This article was published in the Tech Summit 2020 issue
by Michael Moulton, VP of Brand, Divvy
Branding is one of the initial challenges encountered by any startup. It’s natural for businesses to pull together a logo as they’re focused on building out their product, but once you have product-market fit (or some semblance of it), you need to invest in building a brand.
The original Divvy card and logo
Brand is more than a logo and colors. Brand is the fiber that binds a product, company, and market together.
At Divvy, we found product-market fit very early on. After only a year or so of rapid growth, our leaders knew it was time to focus on our brand.
Trust as our anchoring goal
Finances are already a loaded topic for most people. For years many people have been talked down to or purposely misled by financial institutions. Divvy is a modern approach to managing business finances, unhampered by bad decisions from the past. Our brand should strive to make finances feel more approachable, engaging, and, most of all, trustworthy.
The previous Divvy logo was playful and visually appealing, but perhaps a little juvenile in a market where we needed to inspire trust from the outset.
Framework for a framework
As we started to redesign our brand, the team outlined a framework in which we’d maneuver to create all the various aspects of our new brand system.
Our new brand needed to be:
- Trustworthy: Inspires trust in our users from the outset.
- Timeless: Feels both old and new.
- Borderless: Is universal in appeal, regardless of a viewer’s nationality or gender.
- Scaleable: Looks good at large and small sizes.
- Robust: Maintains its identity in a variety of venues and applications.
Admittedly, there were a lot of demands on the brand as we were redesigning — but those demands pushed us to the place we wanted to be.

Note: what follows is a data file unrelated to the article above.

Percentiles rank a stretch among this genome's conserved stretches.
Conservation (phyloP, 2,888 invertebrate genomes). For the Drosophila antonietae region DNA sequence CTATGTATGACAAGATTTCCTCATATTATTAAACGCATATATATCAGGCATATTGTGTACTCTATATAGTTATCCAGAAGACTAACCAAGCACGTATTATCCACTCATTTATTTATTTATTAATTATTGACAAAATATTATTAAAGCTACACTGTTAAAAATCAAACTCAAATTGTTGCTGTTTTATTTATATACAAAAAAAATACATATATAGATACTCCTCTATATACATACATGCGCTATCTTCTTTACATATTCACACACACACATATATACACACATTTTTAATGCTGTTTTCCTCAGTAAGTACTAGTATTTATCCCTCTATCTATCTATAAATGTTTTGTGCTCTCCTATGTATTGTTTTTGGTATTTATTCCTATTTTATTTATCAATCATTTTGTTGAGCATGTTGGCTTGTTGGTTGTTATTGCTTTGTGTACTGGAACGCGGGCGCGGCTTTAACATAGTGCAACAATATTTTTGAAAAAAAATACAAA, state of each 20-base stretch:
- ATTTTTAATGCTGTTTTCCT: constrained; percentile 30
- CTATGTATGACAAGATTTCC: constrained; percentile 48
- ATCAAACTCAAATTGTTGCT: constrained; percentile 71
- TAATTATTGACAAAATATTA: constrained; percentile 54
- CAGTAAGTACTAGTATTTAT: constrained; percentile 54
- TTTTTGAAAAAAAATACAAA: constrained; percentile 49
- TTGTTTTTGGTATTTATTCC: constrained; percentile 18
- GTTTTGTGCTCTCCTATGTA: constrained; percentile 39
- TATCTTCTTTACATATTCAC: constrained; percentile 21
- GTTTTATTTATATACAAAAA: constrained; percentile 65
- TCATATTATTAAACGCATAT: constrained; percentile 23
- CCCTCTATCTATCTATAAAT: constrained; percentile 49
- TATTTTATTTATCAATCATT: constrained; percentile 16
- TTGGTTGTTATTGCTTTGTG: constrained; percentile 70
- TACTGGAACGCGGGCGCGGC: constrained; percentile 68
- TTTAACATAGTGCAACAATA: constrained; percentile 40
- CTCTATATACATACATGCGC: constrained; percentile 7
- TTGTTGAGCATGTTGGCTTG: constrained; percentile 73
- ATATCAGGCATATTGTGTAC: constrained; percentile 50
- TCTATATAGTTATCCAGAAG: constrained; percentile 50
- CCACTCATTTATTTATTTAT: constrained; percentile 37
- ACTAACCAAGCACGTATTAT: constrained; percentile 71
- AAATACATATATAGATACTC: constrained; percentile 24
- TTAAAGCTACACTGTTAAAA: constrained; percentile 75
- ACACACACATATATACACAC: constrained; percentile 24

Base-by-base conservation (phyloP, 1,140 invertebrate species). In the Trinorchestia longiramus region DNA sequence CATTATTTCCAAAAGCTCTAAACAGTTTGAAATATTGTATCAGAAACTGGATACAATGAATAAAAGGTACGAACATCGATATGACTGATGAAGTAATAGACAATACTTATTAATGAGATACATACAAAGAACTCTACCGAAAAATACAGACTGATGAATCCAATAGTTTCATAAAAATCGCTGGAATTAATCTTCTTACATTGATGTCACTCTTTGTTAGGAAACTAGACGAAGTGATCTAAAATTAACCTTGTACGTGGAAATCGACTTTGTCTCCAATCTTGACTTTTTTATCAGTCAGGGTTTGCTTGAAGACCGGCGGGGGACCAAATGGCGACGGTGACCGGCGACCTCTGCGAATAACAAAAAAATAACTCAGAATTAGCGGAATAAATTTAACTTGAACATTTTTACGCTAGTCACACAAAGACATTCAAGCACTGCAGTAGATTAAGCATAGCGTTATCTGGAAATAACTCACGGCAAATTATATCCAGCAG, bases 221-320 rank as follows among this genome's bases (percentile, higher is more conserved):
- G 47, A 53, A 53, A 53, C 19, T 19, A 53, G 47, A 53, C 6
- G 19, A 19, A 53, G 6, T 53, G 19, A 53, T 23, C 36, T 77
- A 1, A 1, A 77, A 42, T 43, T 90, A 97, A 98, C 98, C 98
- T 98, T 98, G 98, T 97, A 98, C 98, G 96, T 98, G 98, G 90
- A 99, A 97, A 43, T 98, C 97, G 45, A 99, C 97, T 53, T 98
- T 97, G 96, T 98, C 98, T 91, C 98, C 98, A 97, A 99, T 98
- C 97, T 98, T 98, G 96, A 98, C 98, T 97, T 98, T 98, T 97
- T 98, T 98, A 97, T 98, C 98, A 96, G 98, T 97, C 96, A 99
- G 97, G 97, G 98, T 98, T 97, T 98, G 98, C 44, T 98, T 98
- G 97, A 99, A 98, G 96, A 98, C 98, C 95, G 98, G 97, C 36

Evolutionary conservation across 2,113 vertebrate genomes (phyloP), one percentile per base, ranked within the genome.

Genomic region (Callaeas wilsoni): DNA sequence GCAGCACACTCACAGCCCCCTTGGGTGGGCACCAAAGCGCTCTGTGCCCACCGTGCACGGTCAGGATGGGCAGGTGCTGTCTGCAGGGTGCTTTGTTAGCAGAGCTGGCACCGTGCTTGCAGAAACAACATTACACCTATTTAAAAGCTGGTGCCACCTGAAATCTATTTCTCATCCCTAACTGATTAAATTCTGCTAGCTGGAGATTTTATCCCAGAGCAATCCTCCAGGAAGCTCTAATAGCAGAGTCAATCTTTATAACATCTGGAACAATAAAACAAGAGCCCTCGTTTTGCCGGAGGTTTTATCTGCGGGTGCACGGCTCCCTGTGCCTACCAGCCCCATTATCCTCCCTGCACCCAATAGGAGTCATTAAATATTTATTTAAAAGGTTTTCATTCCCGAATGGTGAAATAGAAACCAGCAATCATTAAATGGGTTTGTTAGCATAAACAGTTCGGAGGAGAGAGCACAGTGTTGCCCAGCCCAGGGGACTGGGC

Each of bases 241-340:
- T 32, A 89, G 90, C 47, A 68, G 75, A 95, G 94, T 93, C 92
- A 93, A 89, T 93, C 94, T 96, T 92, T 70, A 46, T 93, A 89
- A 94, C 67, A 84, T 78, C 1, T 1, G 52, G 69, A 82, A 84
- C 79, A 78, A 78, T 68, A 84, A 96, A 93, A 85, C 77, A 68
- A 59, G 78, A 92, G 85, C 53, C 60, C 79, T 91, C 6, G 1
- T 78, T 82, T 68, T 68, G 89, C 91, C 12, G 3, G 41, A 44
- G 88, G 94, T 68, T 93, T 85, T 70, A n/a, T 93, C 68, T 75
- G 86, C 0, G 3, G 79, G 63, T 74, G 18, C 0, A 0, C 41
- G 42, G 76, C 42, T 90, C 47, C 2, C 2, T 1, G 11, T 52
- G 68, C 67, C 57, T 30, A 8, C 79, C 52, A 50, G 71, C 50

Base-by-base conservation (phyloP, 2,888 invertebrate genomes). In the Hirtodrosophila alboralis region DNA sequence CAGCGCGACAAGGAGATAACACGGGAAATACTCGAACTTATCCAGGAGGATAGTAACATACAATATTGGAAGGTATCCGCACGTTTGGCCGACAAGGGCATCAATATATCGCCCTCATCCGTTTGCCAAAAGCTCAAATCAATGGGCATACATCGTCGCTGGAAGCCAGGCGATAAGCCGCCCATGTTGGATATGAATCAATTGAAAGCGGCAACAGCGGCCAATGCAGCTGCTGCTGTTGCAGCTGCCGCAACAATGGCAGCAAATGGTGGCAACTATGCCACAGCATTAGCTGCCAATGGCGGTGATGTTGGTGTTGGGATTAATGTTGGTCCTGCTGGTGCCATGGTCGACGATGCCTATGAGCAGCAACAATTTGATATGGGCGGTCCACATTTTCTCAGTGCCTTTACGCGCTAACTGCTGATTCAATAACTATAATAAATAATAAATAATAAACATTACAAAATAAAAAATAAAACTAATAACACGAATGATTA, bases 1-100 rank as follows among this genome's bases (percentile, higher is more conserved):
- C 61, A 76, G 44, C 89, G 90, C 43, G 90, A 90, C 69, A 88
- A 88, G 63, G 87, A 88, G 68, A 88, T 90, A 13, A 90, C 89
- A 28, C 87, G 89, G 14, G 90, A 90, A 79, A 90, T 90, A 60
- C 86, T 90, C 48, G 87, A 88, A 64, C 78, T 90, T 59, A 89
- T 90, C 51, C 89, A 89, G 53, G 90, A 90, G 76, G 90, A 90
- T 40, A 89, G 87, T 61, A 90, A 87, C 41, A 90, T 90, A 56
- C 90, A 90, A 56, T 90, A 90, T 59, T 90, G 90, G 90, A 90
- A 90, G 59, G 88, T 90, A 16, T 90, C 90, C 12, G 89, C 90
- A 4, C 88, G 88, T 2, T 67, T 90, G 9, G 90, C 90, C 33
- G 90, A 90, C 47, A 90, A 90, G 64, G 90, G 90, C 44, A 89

Selection of illustrations from Divvy's "Hubble Design System"
Unity through shared craft
We knew upfront that the Divvy rebrand would be more than just a logo redesign. We were going to rebuild our brand from the mission statement all the way to the app interface. Given that this redesign would be so sweeping, we decided to treat our rebrand like our product; it was led by a coalition of designers and copywriters from our marketing and product organizations.
This collaboration became our greatest strength. Together we worked to redesign “all the things.” From typographic standards rich in financial history to an illustration system informed by comics and Picasso, we built a design culture that fuels our innovation to this day.
Since we’ve kept our branding in-house, everyone has ownership and understands the vision. Designers (on both our brand and product teams) trust and respect each other. We rely on each other for guidance. We’ve cultivated a design culture that transcends design patterns.
Divvy's logo, card and tag line
It’s evolution, baby
Our brand system is always evolving — and this is an incredible thing. We’re not tied to a dusty brand guide that was created by an agency a year ago. Instead, we’ve created a living, breathing brand system — just like our product.
Great branding can, and should, come from in-house teams. If you have the right combination of talent and vision, you can set the tone for a productive and respectful design culture.
Read the rest of the articles in the Tech Summit 2020 issue of Silicon Slopes Magazine